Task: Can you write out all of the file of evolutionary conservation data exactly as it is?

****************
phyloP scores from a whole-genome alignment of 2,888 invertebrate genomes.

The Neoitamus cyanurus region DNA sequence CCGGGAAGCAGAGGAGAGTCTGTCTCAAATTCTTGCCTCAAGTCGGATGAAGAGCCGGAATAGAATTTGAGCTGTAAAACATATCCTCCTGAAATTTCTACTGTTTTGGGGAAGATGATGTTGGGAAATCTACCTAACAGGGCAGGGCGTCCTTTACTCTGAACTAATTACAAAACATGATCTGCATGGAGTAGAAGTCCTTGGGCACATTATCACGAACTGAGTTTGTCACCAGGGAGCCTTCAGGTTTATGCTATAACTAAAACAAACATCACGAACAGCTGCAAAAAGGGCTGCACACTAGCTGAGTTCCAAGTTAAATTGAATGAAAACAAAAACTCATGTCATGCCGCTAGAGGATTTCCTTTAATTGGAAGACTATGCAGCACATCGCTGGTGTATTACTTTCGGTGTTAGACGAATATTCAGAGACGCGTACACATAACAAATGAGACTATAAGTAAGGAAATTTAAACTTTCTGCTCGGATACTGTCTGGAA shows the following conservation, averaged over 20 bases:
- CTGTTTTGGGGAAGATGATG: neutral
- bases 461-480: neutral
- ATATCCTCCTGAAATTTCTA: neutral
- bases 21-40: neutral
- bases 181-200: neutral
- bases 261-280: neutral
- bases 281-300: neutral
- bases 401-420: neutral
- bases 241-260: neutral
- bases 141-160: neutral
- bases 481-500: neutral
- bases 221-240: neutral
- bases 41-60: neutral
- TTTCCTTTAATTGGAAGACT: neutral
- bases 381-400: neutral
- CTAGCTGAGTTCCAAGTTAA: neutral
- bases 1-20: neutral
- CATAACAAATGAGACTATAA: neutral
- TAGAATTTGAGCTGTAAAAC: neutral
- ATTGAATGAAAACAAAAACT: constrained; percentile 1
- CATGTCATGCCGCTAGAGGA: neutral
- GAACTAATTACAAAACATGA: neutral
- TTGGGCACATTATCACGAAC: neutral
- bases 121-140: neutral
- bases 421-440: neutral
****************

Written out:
phyloP scores from a whole-genome alignment of 2,888 invertebrate genomes.

The Neoitamus cyanurus region DNA sequence CCGGGAAGCAGAGGAGAGTCTGTCTCAAATTCTTGCCTCAAGTCGGATGAAGAGCCGGAATAGAATTTGAGCTGTAAAACATATCCTCCTGAAATTTCTACTGTTTTGGGGAAGATGATGTTGGGAAATCTACCTAACAGGGCAGGGCGTCCTTTACTCTGAACTAATTACAAAACATGATCTGCATGGAGTAGAAGTCCTTGGGCACATTATCACGAACTGAGTTTGTCACCAGGGAGCCTTCAGGTTTATGCTATAACTAAAACAAACATCACGAACAGCTGCAAAAAGGGCTGCACACTAGCTGAGTTCCAAGTTAAATTGAATGAAAACAAAAACTCATGTCATGCCGCTAGAGGATTTCCTTTAATTGGAAGACTATGCAGCACATCGCTGGTGTATTACTTTCGGTGTTAGACGAATATTCAGAGACGCGTACACATAACAAATGAGACTATAAGTAAGGAAATTTAAACTTTCTGCTCGGATACTGTCTGGAA shows the following conservation, averaged over 20 bases:
- CTGTTTTGGGGAAGATGATG: neutral
- bases 461-480: neutral
- ATATCCTCCTGAAATTTCTA: neutral
- bases 21-40: neutral
- bases 181-200: neutral
- bases 261-280: neutral
- bases 281-300: neutral
- bases 401-420: neutral
- bases 241-260: neutral
- bases 141-160: neutral
- bases 481-500: neutral
- bases 221-240: neutral
- bases 41-60: neutral
- TTTCCTTTAATTGGAAGACT: neutral
- bases 381-400: neutral
- CTAGCTGAGTTCCAAGTTAA: neutral
- bases 1-20: neutral
- CATAACAAATGAGACTATAA: neutral
- TAGAATTTGAGCTGTAAAAC: neutral
- ATTGAATGAAAACAAAAACT: constrained; percentile 1
- CATGTCATGCCGCTAGAGGA: neutral
- GAACTAATTACAAAACATGA: neutral
- TTGGGCACATTATCACGAAC: neutral
- bases 121-140: neutral
- bases 421-440: neutral